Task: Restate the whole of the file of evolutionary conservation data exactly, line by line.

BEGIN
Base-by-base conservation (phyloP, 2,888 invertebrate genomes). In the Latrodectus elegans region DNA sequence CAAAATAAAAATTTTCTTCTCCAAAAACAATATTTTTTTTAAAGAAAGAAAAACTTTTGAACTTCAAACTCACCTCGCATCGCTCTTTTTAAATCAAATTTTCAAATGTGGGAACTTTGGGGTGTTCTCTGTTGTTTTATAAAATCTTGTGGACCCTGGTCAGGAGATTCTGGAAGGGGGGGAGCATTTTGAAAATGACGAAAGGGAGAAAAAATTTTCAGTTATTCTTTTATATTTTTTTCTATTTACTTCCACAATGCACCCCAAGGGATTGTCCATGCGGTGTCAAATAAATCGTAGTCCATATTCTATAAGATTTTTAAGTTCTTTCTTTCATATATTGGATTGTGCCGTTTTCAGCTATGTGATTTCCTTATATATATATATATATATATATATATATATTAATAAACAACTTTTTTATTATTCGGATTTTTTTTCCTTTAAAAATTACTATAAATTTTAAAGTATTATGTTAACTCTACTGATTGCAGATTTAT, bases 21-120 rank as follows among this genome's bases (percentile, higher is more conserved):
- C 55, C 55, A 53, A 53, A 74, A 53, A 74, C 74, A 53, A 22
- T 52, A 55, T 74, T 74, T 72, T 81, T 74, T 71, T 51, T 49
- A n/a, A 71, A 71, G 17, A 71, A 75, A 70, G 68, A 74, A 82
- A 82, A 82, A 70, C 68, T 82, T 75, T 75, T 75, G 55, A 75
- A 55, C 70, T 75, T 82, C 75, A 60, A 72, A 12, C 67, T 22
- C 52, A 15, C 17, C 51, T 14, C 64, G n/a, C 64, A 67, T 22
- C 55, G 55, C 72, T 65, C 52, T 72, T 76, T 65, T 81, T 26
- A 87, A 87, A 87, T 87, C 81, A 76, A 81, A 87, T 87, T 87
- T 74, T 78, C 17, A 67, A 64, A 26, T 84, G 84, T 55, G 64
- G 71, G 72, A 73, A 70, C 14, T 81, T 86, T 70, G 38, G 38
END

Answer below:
Base-by-base conservation (phyloP, 2,888 invertebrate genomes). In the Latrodectus elegans region DNA sequence CAAAATAAAAATTTTCTTCTCCAAAAACAATATTTTTTTTAAAGAAAGAAAAACTTTTGAACTTCAAACTCACCTCGCATCGCTCTTTTTAAATCAAATTTTCAAATGTGGGAACTTTGGGGTGTTCTCTGTTGTTTTATAAAATCTTGTGGACCCTGGTCAGGAGATTCTGGAAGGGGGGGAGCATTTTGAAAATGACGAAAGGGAGAAAAAATTTTCAGTTATTCTTTTATATTTTTTTCTATTTACTTCCACAATGCACCCCAAGGGATTGTCCATGCGGTGTCAAATAAATCGTAGTCCATATTCTATAAGATTTTTAAGTTCTTTCTTTCATATATTGGATTGTGCCGTTTTCAGCTATGTGATTTCCTTATATATATATATATATATATATATATATATTAATAAACAACTTTTTTATTATTCGGATTTTTTTTCCTTTAAAAATTACTATAAATTTTAAAGTATTATGTTAACTCTACTGATTGCAGATTTAT, bases 21-120 rank as follows among this genome's bases (percentile, higher is more conserved):
- C 55, C 55, A 53, A 53, A 74, A 53, A 74, C 74, A 53, A 22
- T 52, A 55, T 74, T 74, T 72, T 81, T 74, T 71, T 51, T 49
- A n/a, A 71, A 71, G 17, A 71, A 75, A 70, G 68, A 74, A 82
- A 82, A 82, A 70, C 68, T 82, T 75, T 75, T 75, G 55, A 75
- A 55, C 70, T 75, T 82, C 75, A 60, A 72, A 12, C 67, T 22
- C 52, A 15, C 17, C 51, T 14, C 64, G n/a, C 64, A 67, T 22
- C 55, G 55, C 72, T 65, C 52, T 72, T 76, T 65, T 81, T 26
- A 87, A 87, A 87, T 87, C 81, A 76, A 81, A 87, T 87, T 87
- T 74, T 78, C 17, A 67, A 64, A 26, T 84, G 84, T 55, G 64
- G 71, G 72, A 73, A 70, C 14, T 81, T 86, T 70, G 38, G 38